Recap: Being Muslim in America

Farima holds Afghanistan's flag
Farima represents Afghanistan at a school event

With yesterday’s news of the death of Osama bin Laden, and stories of Americans celebrating in the streets (including on college campuses), it seemed an opportune time to look back at the posts we’ve done on what it’s like to be a Muslim studying in America.

Back in January we talked to a number of students from Pakistan, Afghanistan and other Muslim countries to find out about their experiences.

We heard from Umer Sultan, who came to the U.S. from Pakistan and recently decided to grow a beard in accordance with Islamic law, and from Beenish Akhtar, who decided to start wearing the hijab after 9/11. They’ve both experienced some negative reactions since they changed their appearance, but according to Umer:

It’s more on media. People are nice. In general people are nice, there are just one or two people here or there who might give you trouble.

And Beenish said:

My mom, she was so against it because she was afraid. She didn’t want people harassing me or anything like that. But beside a few stares or a few glares every now and then I didn’t really feel targeted.

[Read our full story, We Are Not Terrorists: Muslim Experiences on Campus]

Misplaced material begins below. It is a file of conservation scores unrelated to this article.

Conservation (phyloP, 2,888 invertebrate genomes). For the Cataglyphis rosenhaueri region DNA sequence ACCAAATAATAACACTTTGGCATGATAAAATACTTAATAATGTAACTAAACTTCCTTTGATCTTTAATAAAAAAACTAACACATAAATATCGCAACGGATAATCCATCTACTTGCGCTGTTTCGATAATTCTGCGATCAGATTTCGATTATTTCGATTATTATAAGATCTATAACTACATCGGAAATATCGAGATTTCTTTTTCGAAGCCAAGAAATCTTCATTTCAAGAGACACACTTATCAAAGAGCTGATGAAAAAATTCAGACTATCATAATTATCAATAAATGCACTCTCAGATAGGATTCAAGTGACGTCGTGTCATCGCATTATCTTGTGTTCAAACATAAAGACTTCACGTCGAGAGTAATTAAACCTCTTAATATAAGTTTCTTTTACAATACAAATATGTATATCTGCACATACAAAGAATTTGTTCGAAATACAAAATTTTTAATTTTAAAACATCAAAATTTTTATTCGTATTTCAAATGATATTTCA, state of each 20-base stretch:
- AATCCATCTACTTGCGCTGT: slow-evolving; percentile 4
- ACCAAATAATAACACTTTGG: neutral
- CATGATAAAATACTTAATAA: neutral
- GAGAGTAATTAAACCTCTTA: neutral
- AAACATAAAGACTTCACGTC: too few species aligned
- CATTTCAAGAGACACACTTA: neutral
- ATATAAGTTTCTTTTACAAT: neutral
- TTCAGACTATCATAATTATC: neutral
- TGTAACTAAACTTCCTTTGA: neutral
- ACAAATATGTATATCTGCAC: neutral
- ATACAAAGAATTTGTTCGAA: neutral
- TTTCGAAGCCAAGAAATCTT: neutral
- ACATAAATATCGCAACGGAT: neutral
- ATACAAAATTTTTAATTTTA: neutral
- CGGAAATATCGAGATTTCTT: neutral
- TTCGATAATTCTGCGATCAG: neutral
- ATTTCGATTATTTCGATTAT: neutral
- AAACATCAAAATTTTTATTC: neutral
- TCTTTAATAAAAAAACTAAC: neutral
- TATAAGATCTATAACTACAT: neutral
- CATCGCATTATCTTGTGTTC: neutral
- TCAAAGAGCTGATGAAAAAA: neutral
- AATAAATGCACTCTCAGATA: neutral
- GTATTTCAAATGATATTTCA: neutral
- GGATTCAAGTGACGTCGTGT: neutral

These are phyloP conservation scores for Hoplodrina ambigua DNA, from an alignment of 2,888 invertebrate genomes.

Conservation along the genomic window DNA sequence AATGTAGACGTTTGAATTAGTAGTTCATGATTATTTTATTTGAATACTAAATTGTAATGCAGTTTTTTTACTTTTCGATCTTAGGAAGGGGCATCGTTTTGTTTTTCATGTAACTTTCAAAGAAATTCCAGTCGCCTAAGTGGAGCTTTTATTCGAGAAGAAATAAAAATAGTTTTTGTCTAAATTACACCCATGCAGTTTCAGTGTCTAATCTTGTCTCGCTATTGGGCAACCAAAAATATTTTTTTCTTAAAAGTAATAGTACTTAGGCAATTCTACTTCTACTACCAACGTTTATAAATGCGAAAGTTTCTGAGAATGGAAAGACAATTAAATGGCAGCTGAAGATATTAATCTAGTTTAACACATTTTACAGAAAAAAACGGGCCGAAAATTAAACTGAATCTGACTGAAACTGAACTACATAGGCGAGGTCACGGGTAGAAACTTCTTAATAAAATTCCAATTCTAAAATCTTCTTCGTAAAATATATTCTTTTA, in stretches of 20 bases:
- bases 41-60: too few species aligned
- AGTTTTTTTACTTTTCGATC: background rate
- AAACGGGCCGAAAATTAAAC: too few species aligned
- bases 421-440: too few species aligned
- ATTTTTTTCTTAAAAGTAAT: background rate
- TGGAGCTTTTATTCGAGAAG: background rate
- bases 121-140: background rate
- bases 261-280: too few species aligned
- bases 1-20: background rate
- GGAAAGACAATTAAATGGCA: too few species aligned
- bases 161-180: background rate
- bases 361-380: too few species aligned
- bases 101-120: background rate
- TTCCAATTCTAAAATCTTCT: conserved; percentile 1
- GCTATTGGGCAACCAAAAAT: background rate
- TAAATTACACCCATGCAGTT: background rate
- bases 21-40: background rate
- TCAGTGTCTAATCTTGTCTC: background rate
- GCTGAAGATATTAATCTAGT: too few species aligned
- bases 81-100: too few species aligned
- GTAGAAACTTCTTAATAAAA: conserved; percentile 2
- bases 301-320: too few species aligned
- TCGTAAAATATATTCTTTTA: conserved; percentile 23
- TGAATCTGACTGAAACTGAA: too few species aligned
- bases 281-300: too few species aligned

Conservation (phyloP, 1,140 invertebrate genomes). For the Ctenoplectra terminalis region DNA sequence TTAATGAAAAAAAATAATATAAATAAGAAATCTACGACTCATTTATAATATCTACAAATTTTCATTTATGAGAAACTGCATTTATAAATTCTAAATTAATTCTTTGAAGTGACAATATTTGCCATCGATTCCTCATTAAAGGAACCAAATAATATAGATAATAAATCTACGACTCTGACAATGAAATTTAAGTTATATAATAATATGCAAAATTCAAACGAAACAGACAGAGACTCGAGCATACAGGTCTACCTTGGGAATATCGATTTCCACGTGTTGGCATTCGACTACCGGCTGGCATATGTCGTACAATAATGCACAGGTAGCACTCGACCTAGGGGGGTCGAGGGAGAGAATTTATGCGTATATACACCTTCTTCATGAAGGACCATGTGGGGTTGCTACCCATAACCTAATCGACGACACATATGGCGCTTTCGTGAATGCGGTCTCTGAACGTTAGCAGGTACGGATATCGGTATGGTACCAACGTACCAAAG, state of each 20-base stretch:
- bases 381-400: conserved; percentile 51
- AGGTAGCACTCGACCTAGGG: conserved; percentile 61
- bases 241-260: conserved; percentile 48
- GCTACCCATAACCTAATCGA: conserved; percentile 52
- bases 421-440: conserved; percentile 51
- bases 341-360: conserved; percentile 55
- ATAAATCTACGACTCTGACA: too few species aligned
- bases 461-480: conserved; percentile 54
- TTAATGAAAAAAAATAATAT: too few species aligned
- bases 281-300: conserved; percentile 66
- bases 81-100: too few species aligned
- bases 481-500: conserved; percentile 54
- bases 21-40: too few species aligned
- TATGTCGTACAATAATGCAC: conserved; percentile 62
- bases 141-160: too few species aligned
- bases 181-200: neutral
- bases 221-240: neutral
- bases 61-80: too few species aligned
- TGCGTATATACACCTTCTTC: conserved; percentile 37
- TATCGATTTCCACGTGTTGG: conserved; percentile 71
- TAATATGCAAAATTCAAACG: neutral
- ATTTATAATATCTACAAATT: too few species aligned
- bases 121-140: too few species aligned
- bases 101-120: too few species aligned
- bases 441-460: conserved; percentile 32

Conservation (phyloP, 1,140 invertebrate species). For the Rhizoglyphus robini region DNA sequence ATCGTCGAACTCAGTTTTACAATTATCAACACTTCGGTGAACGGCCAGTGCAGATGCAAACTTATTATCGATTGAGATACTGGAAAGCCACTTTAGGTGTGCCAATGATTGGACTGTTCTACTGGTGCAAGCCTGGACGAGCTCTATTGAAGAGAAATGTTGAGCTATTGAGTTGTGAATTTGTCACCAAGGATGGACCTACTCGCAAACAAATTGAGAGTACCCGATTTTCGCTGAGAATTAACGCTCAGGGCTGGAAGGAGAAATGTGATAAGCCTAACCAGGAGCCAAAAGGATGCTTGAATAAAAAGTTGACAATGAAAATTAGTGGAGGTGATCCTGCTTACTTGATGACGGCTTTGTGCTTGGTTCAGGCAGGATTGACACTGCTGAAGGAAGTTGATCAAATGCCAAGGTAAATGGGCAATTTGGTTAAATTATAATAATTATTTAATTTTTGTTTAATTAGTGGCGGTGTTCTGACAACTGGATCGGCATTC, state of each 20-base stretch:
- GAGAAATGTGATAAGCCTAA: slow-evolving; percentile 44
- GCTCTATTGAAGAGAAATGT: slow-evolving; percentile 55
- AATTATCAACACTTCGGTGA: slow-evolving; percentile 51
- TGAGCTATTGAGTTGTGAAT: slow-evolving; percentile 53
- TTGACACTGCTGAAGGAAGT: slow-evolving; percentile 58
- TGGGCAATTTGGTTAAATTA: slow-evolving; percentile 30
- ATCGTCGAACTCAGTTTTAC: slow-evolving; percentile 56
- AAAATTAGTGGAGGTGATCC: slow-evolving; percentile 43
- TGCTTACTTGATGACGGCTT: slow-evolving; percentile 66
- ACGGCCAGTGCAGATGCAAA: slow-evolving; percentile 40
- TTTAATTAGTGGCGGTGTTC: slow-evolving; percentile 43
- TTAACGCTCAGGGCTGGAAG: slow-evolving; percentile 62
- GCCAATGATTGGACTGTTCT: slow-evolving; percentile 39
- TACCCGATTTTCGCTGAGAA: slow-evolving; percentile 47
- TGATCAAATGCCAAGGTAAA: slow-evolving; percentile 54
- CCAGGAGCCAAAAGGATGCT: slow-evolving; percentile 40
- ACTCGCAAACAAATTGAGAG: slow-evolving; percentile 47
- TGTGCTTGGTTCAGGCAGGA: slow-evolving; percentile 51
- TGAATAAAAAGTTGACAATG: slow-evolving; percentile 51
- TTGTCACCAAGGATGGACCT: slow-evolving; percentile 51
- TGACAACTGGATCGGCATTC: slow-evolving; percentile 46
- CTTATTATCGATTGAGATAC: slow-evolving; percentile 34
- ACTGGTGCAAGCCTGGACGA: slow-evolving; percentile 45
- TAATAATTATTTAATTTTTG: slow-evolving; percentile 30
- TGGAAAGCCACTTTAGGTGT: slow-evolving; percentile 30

Comments from students at George Washington University:

Our bloggers Sadia from Pakistan and Farima from Afghanistan have both shared their stories as well.

“I was so concerned, and had fears in mind too,” said Sadia of her arrival in the U.S. But her experience quickly turned positive.

Later, during my Christmas holidays, I went to other cities to explore more: Los Angeles, Las Vegas, Phoenix. Again the same treatment – the same response by very friendly security officers. They didn’t think I was an alien from Pakistan. They didn’t think I could be a potential terrorist because I am a Muslim. Americans, you won my heart the way you treated me unbiased and very American.

Sadia travels around California
Sadia travels around California

[Read more about Sadia’s experience arriving in the U.S.]

Farima has dedicated herself to sharing her culture and teaching classmates about the Muslim religion and about Afghanistan.  She says classmates have been curious to know more about her beliefs.

I have been the only Muslim girl to wear a hijab (head scarf) at Kent School, which makes me different from every other student. Therefore, my friends, the faculty members, and the school staff have asked me the reason for wearing it, and I have always appreciated their curiosity and have been happy to answer their questions.

[Read Farima’s full story about sharing her culture and traditions with American classmates]

And if you’re concerned about whether you will be able to practice your religion freely or fully, take a look at this post: Dispelling Myths About Hijab, Daily Prayers, and Other Practicalities of Muslim Life on Campus

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